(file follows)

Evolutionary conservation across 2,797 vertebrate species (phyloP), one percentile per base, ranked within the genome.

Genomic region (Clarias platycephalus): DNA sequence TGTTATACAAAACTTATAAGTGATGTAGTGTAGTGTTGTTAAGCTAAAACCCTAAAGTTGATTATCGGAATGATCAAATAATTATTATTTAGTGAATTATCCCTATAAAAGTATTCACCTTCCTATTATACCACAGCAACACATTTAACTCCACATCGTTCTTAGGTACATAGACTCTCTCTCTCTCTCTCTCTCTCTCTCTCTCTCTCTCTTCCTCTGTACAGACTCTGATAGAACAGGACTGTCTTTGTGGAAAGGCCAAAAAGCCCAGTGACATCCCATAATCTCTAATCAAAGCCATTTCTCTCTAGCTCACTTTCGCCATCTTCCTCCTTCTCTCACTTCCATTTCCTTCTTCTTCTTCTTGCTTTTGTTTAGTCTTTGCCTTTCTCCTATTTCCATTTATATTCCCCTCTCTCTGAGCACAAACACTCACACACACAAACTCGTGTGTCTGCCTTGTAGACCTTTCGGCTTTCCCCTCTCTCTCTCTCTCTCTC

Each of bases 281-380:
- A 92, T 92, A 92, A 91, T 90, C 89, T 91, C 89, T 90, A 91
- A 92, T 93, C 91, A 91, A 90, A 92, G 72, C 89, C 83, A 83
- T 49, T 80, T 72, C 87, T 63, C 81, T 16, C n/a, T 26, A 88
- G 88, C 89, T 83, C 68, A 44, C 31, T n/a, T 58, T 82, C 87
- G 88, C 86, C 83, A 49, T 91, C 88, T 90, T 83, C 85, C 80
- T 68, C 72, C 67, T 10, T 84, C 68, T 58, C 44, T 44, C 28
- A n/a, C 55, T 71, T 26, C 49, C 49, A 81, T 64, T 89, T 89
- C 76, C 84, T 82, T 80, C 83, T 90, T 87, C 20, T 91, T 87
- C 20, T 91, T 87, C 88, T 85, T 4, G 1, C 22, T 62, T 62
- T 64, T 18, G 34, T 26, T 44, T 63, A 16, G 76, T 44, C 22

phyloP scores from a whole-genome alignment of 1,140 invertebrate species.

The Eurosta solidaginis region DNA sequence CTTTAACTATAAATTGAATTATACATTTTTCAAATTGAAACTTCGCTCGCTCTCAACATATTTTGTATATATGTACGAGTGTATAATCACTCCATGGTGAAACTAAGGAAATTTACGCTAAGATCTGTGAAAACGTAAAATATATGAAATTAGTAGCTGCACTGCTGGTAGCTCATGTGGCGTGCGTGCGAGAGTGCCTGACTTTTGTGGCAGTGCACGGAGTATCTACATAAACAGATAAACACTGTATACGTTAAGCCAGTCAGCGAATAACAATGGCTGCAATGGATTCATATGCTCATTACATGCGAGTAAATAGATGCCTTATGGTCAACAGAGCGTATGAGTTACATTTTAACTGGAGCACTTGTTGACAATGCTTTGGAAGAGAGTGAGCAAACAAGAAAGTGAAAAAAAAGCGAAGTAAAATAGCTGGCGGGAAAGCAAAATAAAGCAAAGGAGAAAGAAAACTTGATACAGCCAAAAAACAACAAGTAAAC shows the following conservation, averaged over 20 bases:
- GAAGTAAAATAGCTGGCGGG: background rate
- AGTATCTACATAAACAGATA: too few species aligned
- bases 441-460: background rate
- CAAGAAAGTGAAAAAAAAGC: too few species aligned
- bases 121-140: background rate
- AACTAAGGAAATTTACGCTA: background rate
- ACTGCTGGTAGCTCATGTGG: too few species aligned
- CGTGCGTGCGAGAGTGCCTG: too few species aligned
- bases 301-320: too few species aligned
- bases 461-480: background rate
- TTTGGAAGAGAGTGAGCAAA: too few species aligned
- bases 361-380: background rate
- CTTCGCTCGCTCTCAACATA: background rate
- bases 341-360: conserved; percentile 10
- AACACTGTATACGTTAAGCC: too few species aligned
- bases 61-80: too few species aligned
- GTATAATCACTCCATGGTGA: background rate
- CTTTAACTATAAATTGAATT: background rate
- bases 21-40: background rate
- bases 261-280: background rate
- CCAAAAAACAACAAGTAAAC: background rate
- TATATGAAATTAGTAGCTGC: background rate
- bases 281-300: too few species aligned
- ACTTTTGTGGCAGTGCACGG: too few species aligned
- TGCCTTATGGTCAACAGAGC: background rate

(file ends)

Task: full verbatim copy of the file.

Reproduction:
Evolutionary conservation across 2,797 vertebrate species (phyloP), one percentile per base, ranked within the genome.

Genomic region (Clarias platycephalus): DNA sequence TGTTATACAAAACTTATAAGTGATGTAGTGTAGTGTTGTTAAGCTAAAACCCTAAAGTTGATTATCGGAATGATCAAATAATTATTATTTAGTGAATTATCCCTATAAAAGTATTCACCTTCCTATTATACCACAGCAACACATTTAACTCCACATCGTTCTTAGGTACATAGACTCTCTCTCTCTCTCTCTCTCTCTCTCTCTCTCTCTCTTCCTCTGTACAGACTCTGATAGAACAGGACTGTCTTTGTGGAAAGGCCAAAAAGCCCAGTGACATCCCATAATCTCTAATCAAAGCCATTTCTCTCTAGCTCACTTTCGCCATCTTCCTCCTTCTCTCACTTCCATTTCCTTCTTCTTCTTCTTGCTTTTGTTTAGTCTTTGCCTTTCTCCTATTTCCATTTATATTCCCCTCTCTCTGAGCACAAACACTCACACACACAAACTCGTGTGTCTGCCTTGTAGACCTTTCGGCTTTCCCCTCTCTCTCTCTCTCTCTC

Each of bases 281-380:
- A 92, T 92, A 92, A 91, T 90, C 89, T 91, C 89, T 90, A 91
- A 92, T 93, C 91, A 91, A 90, A 92, G 72, C 89, C 83, A 83
- T 49, T 80, T 72, C 87, T 63, C 81, T 16, C n/a, T 26, A 88
- G 88, C 89, T 83, C 68, A 44, C 31, T n/a, T 58, T 82, C 87
- G 88, C 86, C 83, A 49, T 91, C 88, T 90, T 83, C 85, C 80
- T 68, C 72, C 67, T 10, T 84, C 68, T 58, C 44, T 44, C 28
- A n/a, C 55, T 71, T 26, C 49, C 49, A 81, T 64, T 89, T 89
- C 76, C 84, T 82, T 80, C 83, T 90, T 87, C 20, T 91, T 87
- C 20, T 91, T 87, C 88, T 85, T 4, G 1, C 22, T 62, T 62
- T 64, T 18, G 34, T 26, T 44, T 63, A 16, G 76, T 44, C 22

phyloP scores from a whole-genome alignment of 1,140 invertebrate species.

The Eurosta solidaginis region DNA sequence CTTTAACTATAAATTGAATTATACATTTTTCAAATTGAAACTTCGCTCGCTCTCAACATATTTTGTATATATGTACGAGTGTATAATCACTCCATGGTGAAACTAAGGAAATTTACGCTAAGATCTGTGAAAACGTAAAATATATGAAATTAGTAGCTGCACTGCTGGTAGCTCATGTGGCGTGCGTGCGAGAGTGCCTGACTTTTGTGGCAGTGCACGGAGTATCTACATAAACAGATAAACACTGTATACGTTAAGCCAGTCAGCGAATAACAATGGCTGCAATGGATTCATATGCTCATTACATGCGAGTAAATAGATGCCTTATGGTCAACAGAGCGTATGAGTTACATTTTAACTGGAGCACTTGTTGACAATGCTTTGGAAGAGAGTGAGCAAACAAGAAAGTGAAAAAAAAGCGAAGTAAAATAGCTGGCGGGAAAGCAAAATAAAGCAAAGGAGAAAGAAAACTTGATACAGCCAAAAAACAACAAGTAAAC shows the following conservation, averaged over 20 bases:
- GAAGTAAAATAGCTGGCGGG: background rate
- AGTATCTACATAAACAGATA: too few species aligned
- bases 441-460: background rate
- CAAGAAAGTGAAAAAAAAGC: too few species aligned
- bases 121-140: background rate
- AACTAAGGAAATTTACGCTA: background rate
- ACTGCTGGTAGCTCATGTGG: too few species aligned
- CGTGCGTGCGAGAGTGCCTG: too few species aligned
- bases 301-320: too few species aligned
- bases 461-480: background rate
- TTTGGAAGAGAGTGAGCAAA: too few species aligned
- bases 361-380: background rate
- CTTCGCTCGCTCTCAACATA: background rate
- bases 341-360: conserved; percentile 10
- AACACTGTATACGTTAAGCC: too few species aligned
- bases 61-80: too few species aligned
- GTATAATCACTCCATGGTGA: background rate
- CTTTAACTATAAATTGAATT: background rate
- bases 21-40: background rate
- bases 261-280: background rate
- CCAAAAAACAACAAGTAAAC: background rate
- TATATGAAATTAGTAGCTGC: background rate
- bases 281-300: too few species aligned
- ACTTTTGTGGCAGTGCACGG: too few species aligned
- TGCCTTATGGTCAACAGAGC: background rate